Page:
But Talve said that even at the time of Louis IX’s reign in the 13th century there were people who recognized that ordering the expulsion of Jews, burning their sacred texts and leading Crusades was wrong.

“I’m not exactly sure what people are meaning when they say that, when they say you can’t judge what was happening in the Middle Ages by today’s standards, but you know what? Pillaging and looting at any time I think was wrong,” she said. “Asserting that your way is the only way I think is always wrong.”

On June 27, hundreds gathered by the statue, for the dueling protests, according to the St. Louis Post-Dispatch. The newspaper called the protests “mostly peaceful except for a few brief skirmishes.”

The pro-statue rally was organized by Jim Hoft, the editor of the far-right website Gateway Pundit. He posted a call for “all Catholic and Christian men and their allies” to gather by the statue at noon to recite the rosary. Kalinowski said her group is not affiliated with the June 27 rally.

Lee said he sees the protest movement as an opportunity to be honest about history. “I don’t believe anyone should be free of critical historical analysis,” he said. “It’s very problematic if you say that because someone is a saint, they can’t be analyzed through a critical lens.”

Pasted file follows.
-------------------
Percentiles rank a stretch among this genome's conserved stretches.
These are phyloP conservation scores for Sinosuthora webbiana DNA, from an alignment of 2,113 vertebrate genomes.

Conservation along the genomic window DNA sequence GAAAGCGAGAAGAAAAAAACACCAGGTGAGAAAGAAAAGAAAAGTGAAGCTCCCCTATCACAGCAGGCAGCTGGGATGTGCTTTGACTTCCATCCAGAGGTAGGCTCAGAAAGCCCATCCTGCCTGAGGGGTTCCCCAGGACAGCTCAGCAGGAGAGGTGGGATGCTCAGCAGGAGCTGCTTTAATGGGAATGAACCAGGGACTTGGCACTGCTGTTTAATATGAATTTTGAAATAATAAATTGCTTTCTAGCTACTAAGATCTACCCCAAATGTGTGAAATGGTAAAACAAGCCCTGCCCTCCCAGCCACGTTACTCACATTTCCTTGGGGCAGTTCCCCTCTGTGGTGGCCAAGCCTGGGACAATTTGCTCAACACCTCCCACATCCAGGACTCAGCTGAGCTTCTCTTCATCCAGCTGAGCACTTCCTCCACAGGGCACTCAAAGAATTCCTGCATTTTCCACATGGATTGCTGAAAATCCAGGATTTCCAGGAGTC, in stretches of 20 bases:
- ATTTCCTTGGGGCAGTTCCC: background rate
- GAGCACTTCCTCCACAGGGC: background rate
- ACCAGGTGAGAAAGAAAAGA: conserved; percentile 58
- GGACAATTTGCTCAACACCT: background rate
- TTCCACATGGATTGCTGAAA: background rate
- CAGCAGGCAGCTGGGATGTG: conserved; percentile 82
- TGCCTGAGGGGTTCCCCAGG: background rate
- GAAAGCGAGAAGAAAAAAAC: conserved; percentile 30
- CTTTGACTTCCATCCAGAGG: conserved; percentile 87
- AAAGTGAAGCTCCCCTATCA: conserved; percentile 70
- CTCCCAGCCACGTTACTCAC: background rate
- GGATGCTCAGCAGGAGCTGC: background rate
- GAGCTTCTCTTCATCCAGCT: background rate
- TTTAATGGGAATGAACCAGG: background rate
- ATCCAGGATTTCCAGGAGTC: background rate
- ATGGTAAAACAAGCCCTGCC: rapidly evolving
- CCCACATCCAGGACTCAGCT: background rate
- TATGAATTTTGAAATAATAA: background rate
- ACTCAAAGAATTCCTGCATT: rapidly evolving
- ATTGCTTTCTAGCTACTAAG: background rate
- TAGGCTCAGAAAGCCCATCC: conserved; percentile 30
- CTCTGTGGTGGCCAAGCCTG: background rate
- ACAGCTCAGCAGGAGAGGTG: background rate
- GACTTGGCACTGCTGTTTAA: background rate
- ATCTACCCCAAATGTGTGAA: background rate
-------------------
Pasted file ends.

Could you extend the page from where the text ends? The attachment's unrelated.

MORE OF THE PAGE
—JTA News and Features

Catholic archdiocese defends statue of King Louis IX

The Roman Catholic Archdiocese of St. Louis issued an emphatic defense of that city’s statue of King Louis IX, the Missouri city’s namesake, without mentioning his persecution of Jews during the Middle Ages.

The statement, issued Sunday, came one day after dueling protests at the base of the statue — for and against — drew hundreds of people. A group of activists in the city are calling for the statue to be removed because of Louis IX’s anti-Semitism and leadership of two Crusades during his reign in the 1200s. Louis IX presided over a notorious public burning of the Talmud, a Jewish sacred text, and issued an order to expel his Jewish subjects.

In its statement, the archdiocese explained why the Catholic Church canonized Louis IX, including his charitable work with the poor and his reforms to France’s judicial system. It did not mention his actions concerning Jews or his leading role in the Seventh and Eighth Crusades.

The statement said the archdiocese supports “programs and policies that will dismantle racism” and said, “We should not seek to erase history, but recognize and learn from it, while working to create new opportunities for our brothers and sisters.”

“The history of the statue of St. Louis, the King, is one founded in piety and reverence before God, and for non-believers, respect for one’s neighbor,” the statement said. “For Catholics, St. Louis is an example of an imperfect man who strived to live a life modeled after the life of Jesus Christ. For St. Louisans, he is a model for how we should care for our fellow citizen, and a namesake with whom we should be proud to identify.”

—Ben Sales